ALAN: I’m in the process of remodeling a duplex and I’ve got some new sheetrock up and some old, textured walls. I’m trying to figure out the best way to go over them. I’ve heard people say that I need to prime the walls before texturing, after doing the drywall work. What is your opinion on that?
TOM: Well, when you put fresh drywall up, you should always prime the wall because you’re going to find the drywall is very absorbent. And if you put a good coat of primer on there, it’s going to help anything that comes after that adhere better. So we do think that priming is always the first step.
ALAN: And after texturing, prime it again before painting?
TOM: No. I don’t think after texturing you need to prime it again. You can continue with the painting process and paint right over that. Now, if you’re painting over a textured surface, you’re going to have to use a very, very thick roller.
LESLIE: Yeah, like super-textured; like a thick nap on it. I’ve seen – and actually, you know, in the home makeover shows that I work on, a lot of the wall surfaces are textured in these newer homes and we’ve used, I mean, the thickest, napped roller I’ve ever seen in my life. And it coats those walls pretty much in one coat and it’s like the super-duperest, thickest roller I’ve seen. If you can get your hands on that, go for it.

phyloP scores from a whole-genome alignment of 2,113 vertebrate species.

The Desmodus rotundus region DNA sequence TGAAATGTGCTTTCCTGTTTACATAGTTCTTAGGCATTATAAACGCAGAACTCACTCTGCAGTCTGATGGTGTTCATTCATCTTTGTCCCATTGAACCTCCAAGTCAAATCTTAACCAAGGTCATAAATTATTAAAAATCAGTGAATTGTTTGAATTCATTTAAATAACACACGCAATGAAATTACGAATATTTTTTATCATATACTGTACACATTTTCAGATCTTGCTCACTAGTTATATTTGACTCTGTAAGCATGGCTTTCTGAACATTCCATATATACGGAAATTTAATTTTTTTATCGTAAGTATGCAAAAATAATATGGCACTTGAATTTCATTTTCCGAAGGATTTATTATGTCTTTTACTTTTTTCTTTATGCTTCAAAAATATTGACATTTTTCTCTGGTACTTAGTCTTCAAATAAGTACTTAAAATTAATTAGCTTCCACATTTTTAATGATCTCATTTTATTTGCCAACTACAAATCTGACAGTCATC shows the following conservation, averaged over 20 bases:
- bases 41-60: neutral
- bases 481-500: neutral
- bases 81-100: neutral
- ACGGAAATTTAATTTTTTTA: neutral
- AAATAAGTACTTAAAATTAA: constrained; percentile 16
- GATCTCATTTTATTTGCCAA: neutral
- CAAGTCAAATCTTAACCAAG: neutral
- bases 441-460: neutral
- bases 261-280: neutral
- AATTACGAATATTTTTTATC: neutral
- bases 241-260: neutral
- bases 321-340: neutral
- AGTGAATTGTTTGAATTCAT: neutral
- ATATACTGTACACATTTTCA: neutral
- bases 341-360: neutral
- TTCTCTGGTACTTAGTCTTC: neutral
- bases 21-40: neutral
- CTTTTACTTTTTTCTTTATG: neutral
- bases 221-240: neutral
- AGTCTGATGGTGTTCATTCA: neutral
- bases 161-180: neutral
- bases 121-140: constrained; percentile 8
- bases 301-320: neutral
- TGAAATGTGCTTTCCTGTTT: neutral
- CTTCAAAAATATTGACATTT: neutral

ALAN: Well, great. Thank you very much.
TOM: You’ve very welcome. Thanks so much for calling us at 1-888-MONEY-PIT.
LESLIE: You are tuned to The Money Pit Home Improvement Radio Show on air and online at MoneyPit.com.
Hardwood floors – they look great and they last a long time if you take care of them. Up next, hardwood floor care and refinishing tips.
[audio timestamp: 0:31:45.9]
TOM: Where home solutions live, welcome back to The Money Pit Home Improvement Radio Show. I'm Tom Kraeutler.
LESLIE: And I'm Leslie Segrete.
TOM: We would love if you would follow us on Facebook. You can text “Fan TheMoneyPit” to FBOOK at 32665 from your cell phone and you’ll be instantly added as a fan on our Facebook page.
LESLIE: Mm-hmm. And while you’re online, if you don’t feel like chatting with us live and in person, you can e-mail us your question and we will answer your question on the air, like we’re going to do now.